Hundreds of tanned young Jews dancing to LMFAO’s "Party Rock Anthem" is enough to make you forget — at least momentarily — about the stew of pressures facing European Jewry.
If you watch the line of ten men and women lock arms and begin a raucous quasi-hora to the bouzoukia tune being played by an old Greek man, the intermarriage crisis suddenly doesn’t seem to loom so large.
This isn’t a conference. This is a celebration.
See, I wasn’t sure exactly what to expect when I signed up to attend Summer U, the annual weeklong seminar coordinated by the European Union of Jewish Students.
At first, I thought the event was being held in Thessaloniki, formerly known as the "Jerusalem of the Balkans," which has about 1 million people and is Greece’s second-largest city. When I learned the week was actually based in a speck of a beach village in a location I cannot disclose during the conference for security reasons, I was even less sure of what I was getting myself into.
But after a long taxi ride from Thessaloniki international airport, it was easy to see what drew 518 young Jews from across Europe and around the world to this remote place.
Serious seminars like "September 11 and the Jewish People: A Torah Perspective" are interspersed with more relaxed options — like a Cuban salsa class and a planned Friday-morning lip dub. And every night there’s a wild theme party, like Facebook and Oscar Night.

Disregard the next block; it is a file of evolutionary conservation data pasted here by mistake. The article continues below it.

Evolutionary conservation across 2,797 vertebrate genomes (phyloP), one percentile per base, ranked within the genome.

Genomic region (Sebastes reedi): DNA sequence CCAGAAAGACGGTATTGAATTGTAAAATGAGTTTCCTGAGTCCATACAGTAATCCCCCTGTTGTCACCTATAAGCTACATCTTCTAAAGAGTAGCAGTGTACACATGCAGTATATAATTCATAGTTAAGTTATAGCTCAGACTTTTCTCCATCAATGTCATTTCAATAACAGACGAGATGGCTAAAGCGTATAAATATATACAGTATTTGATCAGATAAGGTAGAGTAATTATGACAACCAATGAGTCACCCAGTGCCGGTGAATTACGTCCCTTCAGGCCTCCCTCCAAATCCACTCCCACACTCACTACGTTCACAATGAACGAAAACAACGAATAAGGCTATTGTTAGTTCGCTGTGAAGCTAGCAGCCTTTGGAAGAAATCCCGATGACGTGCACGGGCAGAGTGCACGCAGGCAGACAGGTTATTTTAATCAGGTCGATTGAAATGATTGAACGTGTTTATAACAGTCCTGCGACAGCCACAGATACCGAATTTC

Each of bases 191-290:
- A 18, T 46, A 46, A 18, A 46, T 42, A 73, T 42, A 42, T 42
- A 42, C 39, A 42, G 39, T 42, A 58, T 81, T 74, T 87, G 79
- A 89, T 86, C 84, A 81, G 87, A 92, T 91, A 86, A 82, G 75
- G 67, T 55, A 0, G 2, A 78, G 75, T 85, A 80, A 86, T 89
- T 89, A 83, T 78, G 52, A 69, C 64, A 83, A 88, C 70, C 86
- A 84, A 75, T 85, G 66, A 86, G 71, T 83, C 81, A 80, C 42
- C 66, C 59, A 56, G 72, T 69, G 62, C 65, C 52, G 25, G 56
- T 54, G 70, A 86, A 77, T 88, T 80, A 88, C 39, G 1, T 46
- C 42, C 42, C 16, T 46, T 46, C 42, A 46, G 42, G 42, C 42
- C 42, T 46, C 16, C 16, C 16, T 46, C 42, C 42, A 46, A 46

And despite some small complaints — the French and Belgian students I met on my trip to the beach last night said last year’s hotel in Bulgaria was nicer — it’s clear that everyone’s happy to be here. In the central courtyard of the week’s main hotel, country flags from Turkey to Moldova hang proudly from the balconies alongside a big EUJS banner.
Lining up in the hotel’s restaurant or walking around a town with these hundreds of young Jews, it’s difficult to remember that constant refrain about European Jewry — that it’s dead, or at least dying.
Here, representatives from huge Jewish populations like Israel and France sit alongside members of mid-sized Jewish communities like South Africa’s, with 55,000 members, or Estonia’s, which has just under 2,000 people.
It’s not about the numbers here. It’s about the energy.
That’s a nice change of pace from all the well-intentioned doom and gloom.
At an event like Summer U, it feels like the whole world is Jewish — and it’s easy to believe that a vibrant future is something of a guarantee.